A gear member 35 is keyed on the tool spindle 10 substantially intermediate the length of the same. On the gear member 35, there are formed, in spaced relation, a large gear 35a and a small gear 35b, with both of which a shiftable gear member 36 is selectively engageable. The shiftable gear member 36 is held upon and spline-engaged with a spline shaft 38, which is in turn connected with an output shaft 37a of an electrical motor 37. A coupling 39 is provided with a disc 39a, to which a brake unit 40 is disposed to press its brake pads. A dog 42 is secured upon the forward end of the tool spindle 10 at a predetermined angular disposition. When electrical conduction to the motor 37 is stopped after a machining operation, but rotation of the tool spindle 10 still continues because of its inertia, an appropriate switch PRS1 secured upon the spindle head 21 is activated by the dog 42, to energize the brake unit 40, so that the tool spindle 10 can be stopped within a predetermined angular extent (coarse index).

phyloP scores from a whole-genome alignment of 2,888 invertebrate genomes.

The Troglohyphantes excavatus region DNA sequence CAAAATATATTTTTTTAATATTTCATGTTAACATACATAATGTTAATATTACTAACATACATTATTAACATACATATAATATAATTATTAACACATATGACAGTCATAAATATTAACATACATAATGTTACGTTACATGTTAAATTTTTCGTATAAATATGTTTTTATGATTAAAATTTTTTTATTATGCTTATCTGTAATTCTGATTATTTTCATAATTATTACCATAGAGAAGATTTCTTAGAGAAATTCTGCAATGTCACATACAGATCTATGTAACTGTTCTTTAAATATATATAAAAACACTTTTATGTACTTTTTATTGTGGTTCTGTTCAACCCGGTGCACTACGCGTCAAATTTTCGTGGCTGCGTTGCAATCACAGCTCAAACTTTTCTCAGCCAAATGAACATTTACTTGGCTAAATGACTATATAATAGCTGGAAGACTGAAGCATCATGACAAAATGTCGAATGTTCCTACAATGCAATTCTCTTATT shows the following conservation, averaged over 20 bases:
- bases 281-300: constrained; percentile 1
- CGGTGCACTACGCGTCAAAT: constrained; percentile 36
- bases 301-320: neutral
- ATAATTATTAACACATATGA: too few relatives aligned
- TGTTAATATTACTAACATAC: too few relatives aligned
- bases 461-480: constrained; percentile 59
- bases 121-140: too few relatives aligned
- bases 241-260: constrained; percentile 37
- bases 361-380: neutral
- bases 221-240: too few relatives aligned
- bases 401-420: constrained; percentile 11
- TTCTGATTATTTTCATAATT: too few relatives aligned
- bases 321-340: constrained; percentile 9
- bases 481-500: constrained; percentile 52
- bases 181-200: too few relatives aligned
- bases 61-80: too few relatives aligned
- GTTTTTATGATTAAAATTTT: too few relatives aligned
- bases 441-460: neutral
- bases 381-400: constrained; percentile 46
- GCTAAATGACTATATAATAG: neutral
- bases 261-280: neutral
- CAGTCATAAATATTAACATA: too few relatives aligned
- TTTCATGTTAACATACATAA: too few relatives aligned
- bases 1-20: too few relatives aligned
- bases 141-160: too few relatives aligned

At the rear end of the tool spindle 10, there is secured an index plate 41 having a protrusion 41a. After being positioned by the brake unit 40, the dog 42 and the approximate switch PRS1, within such a predetermined angular extent 2α, as to be engageable with a pair of index claws 43a, 43b, as shown in FIG. 4, the protrusion 41a of the index plate 41 gets sandwiched between the index claws 43a, 43b, which then approach each other, and is thus indexed to a predetermined angular position. Namely, the above constitutes a fine indexing device generally indicated by the reference numeral 48, the detail of which will be described hereinbelow. A pair of pilot bars 44, only one being shown, are fixed on the spindle head 21 to be extended tangentially of the index plate 41, and the index claws 43a, 43b are mounted on and slidable along the pilot bars 44. Follower pins 49a, 49b, embedded in the rear ends of the index claws 43a, 43b, are engaged, respectively, at spherical head portions thereof with two closed cam slots 45a, 45b formed on the circumferential surface of a cam drum 45, which is supported on the spindle head 21 to be rotated about its axis parallel with the bars 44. The cam drum 45 is drivingly connected at its one end with an index motor 46 mounted on the spindle head 21 so as to be rotated thereby in one direction, the motor 46 containing a speed reduction mechanism.